Surrounded by His Linemen, Bugel Finds the Strength to Go On
The door down the hall from Joe Bugel's office in Ashburn almost never opens when the Washington Redskins' offensive linemen convene. The meeting room is their sanctuary, a place where the largest of NFL players learn, bond and grow.
So when Jim Zorn poked his head in on the morning of Aug. 21, they feared the worst.
"Buges, your wife is on the phone -- and it is serious," the head coach said.
For two years Bugel knew this day would come, since he learned he and his wife's second of three daughters had been stricken with an aggressive and rare form of bone cancer -- osteosarcoma -- in the summer of 2006. But he still wasn't ready to hear Holly was gone, less than two weeks after her 36th birthday.
"Brenda was more prepared," the offensive line coach said this past week in his office. "She saw her when she went in and from when she got the shoulder and arm amputated. When the doctor let us know she'd run out of all kind of care, and it's in [the] hospice's hands right now, you just don't ever see that day comin', you know."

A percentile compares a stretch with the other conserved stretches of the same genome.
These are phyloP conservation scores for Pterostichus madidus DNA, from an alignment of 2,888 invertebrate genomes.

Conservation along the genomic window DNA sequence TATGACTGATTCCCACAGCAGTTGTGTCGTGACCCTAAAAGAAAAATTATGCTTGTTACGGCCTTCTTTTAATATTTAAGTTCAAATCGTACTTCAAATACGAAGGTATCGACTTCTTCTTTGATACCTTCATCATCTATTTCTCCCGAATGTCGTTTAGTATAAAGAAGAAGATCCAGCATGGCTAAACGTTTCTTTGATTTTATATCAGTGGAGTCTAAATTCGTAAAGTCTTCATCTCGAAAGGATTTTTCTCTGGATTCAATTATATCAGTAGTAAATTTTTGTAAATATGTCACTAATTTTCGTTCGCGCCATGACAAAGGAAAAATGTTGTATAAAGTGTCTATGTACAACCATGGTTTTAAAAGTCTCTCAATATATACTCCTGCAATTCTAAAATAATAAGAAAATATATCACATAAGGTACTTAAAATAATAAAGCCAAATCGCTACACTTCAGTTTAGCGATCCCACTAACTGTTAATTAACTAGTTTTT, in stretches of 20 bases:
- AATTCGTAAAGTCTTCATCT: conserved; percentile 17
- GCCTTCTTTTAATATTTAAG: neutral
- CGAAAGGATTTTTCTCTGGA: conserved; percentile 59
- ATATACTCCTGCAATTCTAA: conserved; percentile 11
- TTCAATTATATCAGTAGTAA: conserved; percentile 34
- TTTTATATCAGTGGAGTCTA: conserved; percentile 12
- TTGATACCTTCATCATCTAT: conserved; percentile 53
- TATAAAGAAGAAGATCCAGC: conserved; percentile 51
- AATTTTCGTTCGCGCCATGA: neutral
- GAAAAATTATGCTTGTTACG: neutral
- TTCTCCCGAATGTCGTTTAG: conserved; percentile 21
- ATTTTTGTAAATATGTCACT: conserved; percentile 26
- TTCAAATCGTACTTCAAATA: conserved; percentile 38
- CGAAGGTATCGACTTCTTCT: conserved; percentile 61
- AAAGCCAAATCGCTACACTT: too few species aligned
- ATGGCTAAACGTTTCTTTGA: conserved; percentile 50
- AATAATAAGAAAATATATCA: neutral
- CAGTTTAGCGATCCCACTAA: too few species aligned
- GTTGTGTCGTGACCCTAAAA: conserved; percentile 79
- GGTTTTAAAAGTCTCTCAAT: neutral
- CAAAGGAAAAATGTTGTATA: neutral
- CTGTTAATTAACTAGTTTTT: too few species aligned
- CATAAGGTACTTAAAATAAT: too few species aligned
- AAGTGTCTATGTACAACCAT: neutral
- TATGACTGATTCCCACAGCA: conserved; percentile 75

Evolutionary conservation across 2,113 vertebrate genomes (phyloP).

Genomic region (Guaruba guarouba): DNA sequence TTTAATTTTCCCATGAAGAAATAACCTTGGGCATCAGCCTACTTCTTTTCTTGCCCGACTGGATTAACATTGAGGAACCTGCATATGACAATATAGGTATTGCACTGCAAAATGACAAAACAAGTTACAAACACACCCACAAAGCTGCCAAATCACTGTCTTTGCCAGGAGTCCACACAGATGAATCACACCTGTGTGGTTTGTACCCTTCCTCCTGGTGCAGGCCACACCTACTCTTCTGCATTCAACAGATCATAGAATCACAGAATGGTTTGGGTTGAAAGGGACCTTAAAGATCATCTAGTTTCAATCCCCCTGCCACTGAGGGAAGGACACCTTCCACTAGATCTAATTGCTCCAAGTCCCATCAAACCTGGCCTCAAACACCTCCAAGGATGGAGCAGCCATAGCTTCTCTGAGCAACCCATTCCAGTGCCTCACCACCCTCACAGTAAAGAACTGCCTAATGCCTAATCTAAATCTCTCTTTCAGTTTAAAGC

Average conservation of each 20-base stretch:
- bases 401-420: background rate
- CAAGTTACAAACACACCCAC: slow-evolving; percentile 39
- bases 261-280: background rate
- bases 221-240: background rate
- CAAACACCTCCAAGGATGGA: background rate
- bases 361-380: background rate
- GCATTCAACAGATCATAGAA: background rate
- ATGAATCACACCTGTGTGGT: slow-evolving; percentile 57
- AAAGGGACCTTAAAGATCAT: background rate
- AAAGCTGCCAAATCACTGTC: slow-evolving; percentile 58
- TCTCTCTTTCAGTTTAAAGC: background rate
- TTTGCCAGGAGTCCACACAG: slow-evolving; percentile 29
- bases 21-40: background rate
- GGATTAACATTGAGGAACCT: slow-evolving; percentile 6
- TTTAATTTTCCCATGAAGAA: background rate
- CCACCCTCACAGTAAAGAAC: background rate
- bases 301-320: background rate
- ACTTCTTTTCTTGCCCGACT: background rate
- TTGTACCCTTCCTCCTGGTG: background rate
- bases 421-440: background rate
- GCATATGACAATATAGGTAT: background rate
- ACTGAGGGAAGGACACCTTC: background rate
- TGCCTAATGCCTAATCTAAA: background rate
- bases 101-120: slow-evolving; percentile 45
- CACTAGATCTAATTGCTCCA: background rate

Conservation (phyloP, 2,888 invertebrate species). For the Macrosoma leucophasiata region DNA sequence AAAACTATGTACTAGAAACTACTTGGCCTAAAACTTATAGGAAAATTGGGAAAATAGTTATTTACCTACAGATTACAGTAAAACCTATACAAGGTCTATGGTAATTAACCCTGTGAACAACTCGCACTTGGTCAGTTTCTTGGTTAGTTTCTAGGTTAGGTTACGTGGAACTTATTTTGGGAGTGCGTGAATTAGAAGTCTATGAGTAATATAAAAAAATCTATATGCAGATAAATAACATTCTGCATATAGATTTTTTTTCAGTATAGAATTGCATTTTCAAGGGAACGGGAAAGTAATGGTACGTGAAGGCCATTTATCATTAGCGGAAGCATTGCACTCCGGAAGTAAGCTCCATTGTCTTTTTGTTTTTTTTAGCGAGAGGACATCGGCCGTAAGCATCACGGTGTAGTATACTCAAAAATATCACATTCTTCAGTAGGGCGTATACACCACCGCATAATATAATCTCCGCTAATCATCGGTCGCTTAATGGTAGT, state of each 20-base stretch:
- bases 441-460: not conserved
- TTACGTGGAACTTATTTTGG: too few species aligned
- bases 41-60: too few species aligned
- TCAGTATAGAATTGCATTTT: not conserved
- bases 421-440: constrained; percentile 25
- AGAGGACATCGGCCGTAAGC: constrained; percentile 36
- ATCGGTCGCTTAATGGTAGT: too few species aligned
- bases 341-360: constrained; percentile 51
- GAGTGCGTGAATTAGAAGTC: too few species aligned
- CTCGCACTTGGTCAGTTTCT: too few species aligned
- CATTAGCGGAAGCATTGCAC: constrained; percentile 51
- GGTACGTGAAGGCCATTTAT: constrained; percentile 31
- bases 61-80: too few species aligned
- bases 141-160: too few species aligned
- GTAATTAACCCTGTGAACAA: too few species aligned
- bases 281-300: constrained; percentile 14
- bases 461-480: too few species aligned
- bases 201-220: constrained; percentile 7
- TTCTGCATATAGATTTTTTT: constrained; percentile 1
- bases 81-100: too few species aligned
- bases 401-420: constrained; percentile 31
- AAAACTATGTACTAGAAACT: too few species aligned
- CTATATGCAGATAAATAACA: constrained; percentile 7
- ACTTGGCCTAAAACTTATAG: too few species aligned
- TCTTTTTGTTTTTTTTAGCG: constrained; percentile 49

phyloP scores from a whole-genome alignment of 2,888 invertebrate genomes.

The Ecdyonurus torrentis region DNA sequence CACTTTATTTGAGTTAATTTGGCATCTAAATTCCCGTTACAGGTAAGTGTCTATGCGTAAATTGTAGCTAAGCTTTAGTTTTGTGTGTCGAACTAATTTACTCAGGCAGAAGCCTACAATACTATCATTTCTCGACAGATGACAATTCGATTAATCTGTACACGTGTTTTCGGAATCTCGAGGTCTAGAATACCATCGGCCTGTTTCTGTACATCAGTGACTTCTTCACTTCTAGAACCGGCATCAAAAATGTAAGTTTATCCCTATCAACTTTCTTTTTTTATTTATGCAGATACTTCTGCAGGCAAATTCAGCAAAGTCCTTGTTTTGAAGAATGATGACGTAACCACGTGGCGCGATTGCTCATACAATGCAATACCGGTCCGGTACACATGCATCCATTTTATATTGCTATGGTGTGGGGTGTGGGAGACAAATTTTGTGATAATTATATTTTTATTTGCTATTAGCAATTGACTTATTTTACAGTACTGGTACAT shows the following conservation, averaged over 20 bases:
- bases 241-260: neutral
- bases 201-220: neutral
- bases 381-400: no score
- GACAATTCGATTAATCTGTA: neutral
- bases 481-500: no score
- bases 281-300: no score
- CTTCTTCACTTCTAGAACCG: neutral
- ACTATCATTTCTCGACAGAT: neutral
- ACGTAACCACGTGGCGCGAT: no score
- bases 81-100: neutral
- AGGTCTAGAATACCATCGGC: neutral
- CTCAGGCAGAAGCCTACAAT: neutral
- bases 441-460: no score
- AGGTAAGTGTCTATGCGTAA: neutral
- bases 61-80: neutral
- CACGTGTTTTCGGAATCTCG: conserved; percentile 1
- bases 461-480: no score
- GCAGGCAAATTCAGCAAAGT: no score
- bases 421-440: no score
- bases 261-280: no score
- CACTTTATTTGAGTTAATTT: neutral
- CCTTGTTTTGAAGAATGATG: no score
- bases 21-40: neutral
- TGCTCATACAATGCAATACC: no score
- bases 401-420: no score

After getting off the phone with Brenda that morning, he went back, red-eyed, to a room full of 6-foot-6, 300-plus-pound men, who did the only humanly thing possible.
"We sat together," center Casey Rabach said. "We cried. We hugged. We were there for him."
"At that point, everybody rallied around him, said, 'We love ya, do what you gotta do, and we'll see you when you're ready,' " tackle Jon Jansen said.
He added: "I tried to think what I would do in a situation like that or how I would handle it, and I can't even make myself think about it. Because how can you think about or talk about one of your children passing?"
When we think of big in pro football, we think of strong. Strong enough to pile-drive a defender backward, strong enough to withstand incredible amounts of physical pain.
But sometimes being big and strong in the NFL means cradling a 68-year-old man in those large arms, sobbing just as hard as him, because Buges is family, meaning his daughter was family.
"The friends I have in life are the players I've coached," Bugel said. "I'm not afraid to tell the guys I love them."